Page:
But it was Stephenson who took credit for the blast pipe break through after his revolutionary locomotive - Rocket - built by his son Robert, won the Rainhill Trials of 1829 and hauled the first inter-city from Liverpool to Manchester the following year.
Colin Divall, professor of railway studies at the University of York said "Fans of stephenson have always argued that the replacement of the bellows with the blast pipe, which was a distinguishing feature of the Rocket, was George's idea, but this letter seems to cast some doubt on that.
There were only three key changes in the design of early locomotives that made subsequent engines more efficient than horse power, one of which was the blast pipe.
And of course, it was this breakthrough in efficiency that set the railway revolution in motion and helped earn George Stephenson the nickname Father of the Railways.
However the blast is almost certainly the case of the same device being invented by two people more or less at the same time."
Hackworth's descendants have long extolled the ingenuity of their ancestor and believe the letter proves that he is indeed the 'unsung hero' of yesteryear.
Jane Hackworth Young, great great granddaughter of Timothy Hackworth, who has been the main instigator of the transfer of the collection which includes the letter to NRM said "We believe people simply assumed at the time Stephenson had invented the blast pipe. That assumption continued through the years and George Stephenson was happy to take the credit. Gradually though, thanks to developments such as Locomotion: The National Railway Museum at Shildon, both historians and the General public are beginning to recognise my great great granddad's contribution to railway history,. Jane added: "I remember my father used to keep several large trunks in the loft of my childhood home and whenever I came across them he would always try to explain to me how significant the contents were.
He was an engineer himself and took very seriously my grandfather's family wishes that the family's railway treasures would one day be accessible to the public within a museum environment.so we're delighted that the National Railway Museum will at last receive this important historical collection."
It is hoped that the treasured letter, along with the rest of the NRM's archive collections, will become part of a proposed £3m project called Search Engine.
If the museum is successful in its bid for backing via the Heritage Lottery Fund, the controversial document will be fully accessible to visitors for the first time.
Helen Ashby, head of knowledge and collections at NRM, said "It's important that people continue to engage in this and other historical debates and this is why we feel so strongly that the nation's hidden archives should be made available for the public to access on a daily basis.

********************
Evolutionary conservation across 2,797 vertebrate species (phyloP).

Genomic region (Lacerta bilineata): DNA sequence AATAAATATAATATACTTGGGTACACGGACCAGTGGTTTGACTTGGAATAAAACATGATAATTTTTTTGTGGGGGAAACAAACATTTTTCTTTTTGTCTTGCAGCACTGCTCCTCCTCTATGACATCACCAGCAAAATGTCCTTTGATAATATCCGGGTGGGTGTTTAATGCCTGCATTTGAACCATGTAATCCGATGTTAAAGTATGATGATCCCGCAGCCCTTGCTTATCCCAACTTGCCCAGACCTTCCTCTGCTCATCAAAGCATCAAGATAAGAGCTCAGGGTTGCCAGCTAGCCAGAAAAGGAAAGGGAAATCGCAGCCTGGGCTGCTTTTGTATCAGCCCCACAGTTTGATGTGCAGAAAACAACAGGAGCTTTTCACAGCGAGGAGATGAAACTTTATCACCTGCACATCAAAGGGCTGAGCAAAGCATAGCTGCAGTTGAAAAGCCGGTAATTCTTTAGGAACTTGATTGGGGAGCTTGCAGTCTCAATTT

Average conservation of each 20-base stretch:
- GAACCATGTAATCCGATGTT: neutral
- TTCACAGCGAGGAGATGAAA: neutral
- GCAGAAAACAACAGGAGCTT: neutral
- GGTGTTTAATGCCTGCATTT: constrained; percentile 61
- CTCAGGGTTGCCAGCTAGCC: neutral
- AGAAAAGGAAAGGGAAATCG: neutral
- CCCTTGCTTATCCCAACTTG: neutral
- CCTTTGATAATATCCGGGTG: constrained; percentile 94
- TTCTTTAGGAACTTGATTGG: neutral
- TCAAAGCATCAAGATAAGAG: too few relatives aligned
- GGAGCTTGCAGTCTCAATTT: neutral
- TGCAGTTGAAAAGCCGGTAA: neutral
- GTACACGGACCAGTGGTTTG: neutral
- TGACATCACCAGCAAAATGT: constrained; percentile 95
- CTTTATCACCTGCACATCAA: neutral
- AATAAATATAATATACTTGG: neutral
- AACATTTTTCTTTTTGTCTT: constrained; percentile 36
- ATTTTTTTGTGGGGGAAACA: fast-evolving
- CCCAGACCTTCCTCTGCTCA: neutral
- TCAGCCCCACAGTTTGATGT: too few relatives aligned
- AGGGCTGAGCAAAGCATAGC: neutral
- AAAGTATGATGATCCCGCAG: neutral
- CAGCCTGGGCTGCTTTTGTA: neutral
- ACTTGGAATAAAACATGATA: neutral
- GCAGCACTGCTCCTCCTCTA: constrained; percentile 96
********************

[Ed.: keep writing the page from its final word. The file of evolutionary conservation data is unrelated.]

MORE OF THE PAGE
The blast pipe is positioned just below the chimney in the smokebox on a locomotive.
After it has been used in the cylinder to power the wheels, spent steam is released through the blast pipe and escapes into the atmosphere with a characteristic 'chuff chuff' sound.
As the steam rushes from the blast pipe, it takes some air in the smokebox with it, thus creating a partial vacuum, which draws fumes and hot gases through the boiler from the firebox. This makes the fire hotter and creates more steam, thereby increasing the power of the locomotive."
Timothy Hackworth was born in 1786 and took a large role in the creation of the locomotives Puffing Billy, Locomotion, The Royal George and Sans Pareil, for which he most famous. He died in 1850.
In addition, the Hackworth collection includes hundreds of letters between his children which throw light on the social history of the times and also the passport that enabled Hackworth's son, John Wesley Hackworth, to leave Russia after he had delivered his father's engine - the first in Russia - to the Tsar.
From Evening Gazette - Middlesbrough 5th August 2005
By George, It's a Mystery
5th August 2005 Evening Gazette
As detective stories go, this one has been running longer than any mystery by Agatha Christie.
It first surfaced more than 175 years ago and has been puzzled over ever since.
It revolves around one of the great inventions of the Industrial Revolution, when technological advances were racing ahead as rapidly as today, features some great names and giants of the age, and happened right here in the Tees Valley.
Enter steam engines Locomotion, Rocket, and Royal George, railway pioneers George and Robert Stephenson and Timothy Hackworth, and an invention first used on the world's first passenger steam railway, Stockton-Darlington Railway.